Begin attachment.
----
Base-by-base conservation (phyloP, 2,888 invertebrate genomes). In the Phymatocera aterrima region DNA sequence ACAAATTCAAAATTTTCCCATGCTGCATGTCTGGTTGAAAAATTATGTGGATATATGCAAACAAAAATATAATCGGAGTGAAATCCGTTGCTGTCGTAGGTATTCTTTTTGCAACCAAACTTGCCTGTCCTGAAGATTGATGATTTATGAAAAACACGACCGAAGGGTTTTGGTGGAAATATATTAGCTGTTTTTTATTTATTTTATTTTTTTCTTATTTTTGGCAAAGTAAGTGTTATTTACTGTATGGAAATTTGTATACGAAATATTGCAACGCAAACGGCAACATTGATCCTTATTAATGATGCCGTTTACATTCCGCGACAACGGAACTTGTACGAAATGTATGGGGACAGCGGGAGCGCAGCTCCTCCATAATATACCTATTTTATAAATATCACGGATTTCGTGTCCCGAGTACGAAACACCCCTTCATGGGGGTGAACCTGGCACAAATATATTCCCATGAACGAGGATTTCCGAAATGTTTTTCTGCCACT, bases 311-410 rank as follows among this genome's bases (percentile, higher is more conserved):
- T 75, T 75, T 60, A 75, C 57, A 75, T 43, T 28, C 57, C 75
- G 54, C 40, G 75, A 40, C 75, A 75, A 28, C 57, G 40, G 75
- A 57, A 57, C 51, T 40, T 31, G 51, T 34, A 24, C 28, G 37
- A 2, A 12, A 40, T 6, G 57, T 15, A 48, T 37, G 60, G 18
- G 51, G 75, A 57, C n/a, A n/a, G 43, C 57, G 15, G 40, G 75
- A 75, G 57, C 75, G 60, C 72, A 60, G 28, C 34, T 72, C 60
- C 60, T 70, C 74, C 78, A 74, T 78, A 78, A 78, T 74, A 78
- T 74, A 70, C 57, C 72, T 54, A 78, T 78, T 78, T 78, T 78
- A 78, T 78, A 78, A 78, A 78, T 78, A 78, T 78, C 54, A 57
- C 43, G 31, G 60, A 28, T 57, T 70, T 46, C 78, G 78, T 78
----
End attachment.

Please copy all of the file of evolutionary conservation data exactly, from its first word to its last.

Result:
Base-by-base conservation (phyloP, 2,888 invertebrate genomes). In the Phymatocera aterrima region DNA sequence ACAAATTCAAAATTTTCCCATGCTGCATGTCTGGTTGAAAAATTATGTGGATATATGCAAACAAAAATATAATCGGAGTGAAATCCGTTGCTGTCGTAGGTATTCTTTTTGCAACCAAACTTGCCTGTCCTGAAGATTGATGATTTATGAAAAACACGACCGAAGGGTTTTGGTGGAAATATATTAGCTGTTTTTTATTTATTTTATTTTTTTCTTATTTTTGGCAAAGTAAGTGTTATTTACTGTATGGAAATTTGTATACGAAATATTGCAACGCAAACGGCAACATTGATCCTTATTAATGATGCCGTTTACATTCCGCGACAACGGAACTTGTACGAAATGTATGGGGACAGCGGGAGCGCAGCTCCTCCATAATATACCTATTTTATAAATATCACGGATTTCGTGTCCCGAGTACGAAACACCCCTTCATGGGGGTGAACCTGGCACAAATATATTCCCATGAACGAGGATTTCCGAAATGTTTTTCTGCCACT, bases 311-410 rank as follows among this genome's bases (percentile, higher is more conserved):
- T 75, T 75, T 60, A 75, C 57, A 75, T 43, T 28, C 57, C 75
- G 54, C 40, G 75, A 40, C 75, A 75, A 28, C 57, G 40, G 75
- A 57, A 57, C 51, T 40, T 31, G 51, T 34, A 24, C 28, G 37
- A 2, A 12, A 40, T 6, G 57, T 15, A 48, T 37, G 60, G 18
- G 51, G 75, A 57, C n/a, A n/a, G 43, C 57, G 15, G 40, G 75
- A 75, G 57, C 75, G 60, C 72, A 60, G 28, C 34, T 72, C 60
- C 60, T 70, C 74, C 78, A 74, T 78, A 78, A 78, T 74, A 78
- T 74, A 70, C 57, C 72, T 54, A 78, T 78, T 78, T 78, T 78
- A 78, T 78, A 78, A 78, A 78, T 78, A 78, T 78, C 54, A 57
- C 43, G 31, G 60, A 28, T 57, T 70, T 46, C 78, G 78, T 78